Type to search

How I see it: By Matthew Sekol

How I see it: By Matthew Sekol

Listen to this story:

Key Takeaways:

  • Recent events like the Maui wildfires emphasize the urgency of swift, individual and collective action to address material ESG risks, underlining the need for quality governance and accountability.
  • Energy and utility companies play a vital role in combating environmental challenges, including decarbonization and wildfire prevention.
  • Corporate leaders must proactively respond to safeguard against potential public damage, aligning ESG initiatives with social responsibilities, and satisfying stakeholder and investor demands.

As a Gen-Xer, I grew up with Smokey Bear telling me, “Only you can prevent forest fires.” Living in rural PA, there is still a working sign in front of the local volunteer fire station with his image, letting us know about today’s wildfire probability.

Over the years, those kids who grew up with Smokey now work at companies that are the custodians of our environmental resources. Specifically, energy and utility companies which can directly impact issues ranging from decarbonization of our hardest to abates industries, the flow of reliable energy to critical services, and the prevention of wildfires caused by their equipment.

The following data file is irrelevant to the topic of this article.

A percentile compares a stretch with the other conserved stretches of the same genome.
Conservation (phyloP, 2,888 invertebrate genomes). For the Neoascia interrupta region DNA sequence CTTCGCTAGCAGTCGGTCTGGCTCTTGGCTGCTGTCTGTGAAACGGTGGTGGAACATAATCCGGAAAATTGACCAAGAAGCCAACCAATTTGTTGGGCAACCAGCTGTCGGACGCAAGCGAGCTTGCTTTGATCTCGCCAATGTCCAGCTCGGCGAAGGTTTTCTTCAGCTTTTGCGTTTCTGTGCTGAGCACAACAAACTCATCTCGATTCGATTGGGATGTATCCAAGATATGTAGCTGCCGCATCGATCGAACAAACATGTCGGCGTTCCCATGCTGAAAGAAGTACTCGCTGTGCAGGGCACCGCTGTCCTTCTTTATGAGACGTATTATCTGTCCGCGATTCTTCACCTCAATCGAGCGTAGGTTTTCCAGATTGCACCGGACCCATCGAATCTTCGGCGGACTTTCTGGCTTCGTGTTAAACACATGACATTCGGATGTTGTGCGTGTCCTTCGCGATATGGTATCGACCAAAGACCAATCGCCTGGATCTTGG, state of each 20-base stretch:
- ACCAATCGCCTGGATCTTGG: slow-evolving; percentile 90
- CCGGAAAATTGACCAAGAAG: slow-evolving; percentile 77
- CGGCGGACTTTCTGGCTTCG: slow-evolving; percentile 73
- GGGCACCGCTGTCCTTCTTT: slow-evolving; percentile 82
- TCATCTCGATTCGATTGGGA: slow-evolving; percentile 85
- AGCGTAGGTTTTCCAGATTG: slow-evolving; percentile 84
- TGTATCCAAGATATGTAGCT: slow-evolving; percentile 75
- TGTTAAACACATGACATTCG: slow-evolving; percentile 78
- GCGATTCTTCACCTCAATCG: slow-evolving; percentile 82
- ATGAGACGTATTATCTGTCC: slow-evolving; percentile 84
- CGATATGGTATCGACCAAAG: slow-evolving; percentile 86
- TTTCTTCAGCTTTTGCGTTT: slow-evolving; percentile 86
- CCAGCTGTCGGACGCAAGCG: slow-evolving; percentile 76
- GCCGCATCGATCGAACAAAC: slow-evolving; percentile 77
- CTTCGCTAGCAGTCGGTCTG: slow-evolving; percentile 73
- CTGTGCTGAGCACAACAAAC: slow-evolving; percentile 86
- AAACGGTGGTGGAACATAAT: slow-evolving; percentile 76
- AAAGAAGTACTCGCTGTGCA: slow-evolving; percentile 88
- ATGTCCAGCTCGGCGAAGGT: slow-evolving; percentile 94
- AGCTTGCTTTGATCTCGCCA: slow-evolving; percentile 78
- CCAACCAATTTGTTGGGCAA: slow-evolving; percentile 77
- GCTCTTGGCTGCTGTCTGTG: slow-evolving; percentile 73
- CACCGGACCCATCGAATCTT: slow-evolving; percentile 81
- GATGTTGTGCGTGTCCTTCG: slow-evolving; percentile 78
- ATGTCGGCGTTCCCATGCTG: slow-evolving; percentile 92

It is too early to know the cause of the Maui wildfires, but we do know that Hawaiian Electric Company identified the serious risk of wildfires in 2019, filed a plan with the state’s Public Utility Commission in 2022, where that plan has sat through comments over the past year. In its filed docket for the plan, the company stated they would still proceed with certain adaptation measures due to the severity of the wildfire risk. Yet, in the WSJ, the investments made are reported to be only $245,000 in this effort.

For an energy company, wildfire risk represents an Environmental risk with Social consequences that can be solved with quality Governance and action (and maybe a little Technology).

This is a tough one to analyze as it is early and is an immense tragedy. Even the mere suggestion that the company may be culpable though should cause other companies pause. Addressing material ESG risks, especially at the intersection of people’s lives, requires multiple stakeholders moving in concert quickly and with diligence, something only sometimes found. Of note, in HEI’s latest ESG report, Safety falls outside of their main priority focus, even though the risk was well-known and they filed a plan. This is a time to review your material ESG risks and determine which could cause severe public damage and act. We can’t wait for a future that is already here. 

This article is contributed by Matthew Sekol. Every week ESG News delivers smart commentary from ESG practitioners and experts to unpack issues of the day. Submit an article for editorial consideration for the ESG Unpacked series here: [email protected]


Related Articles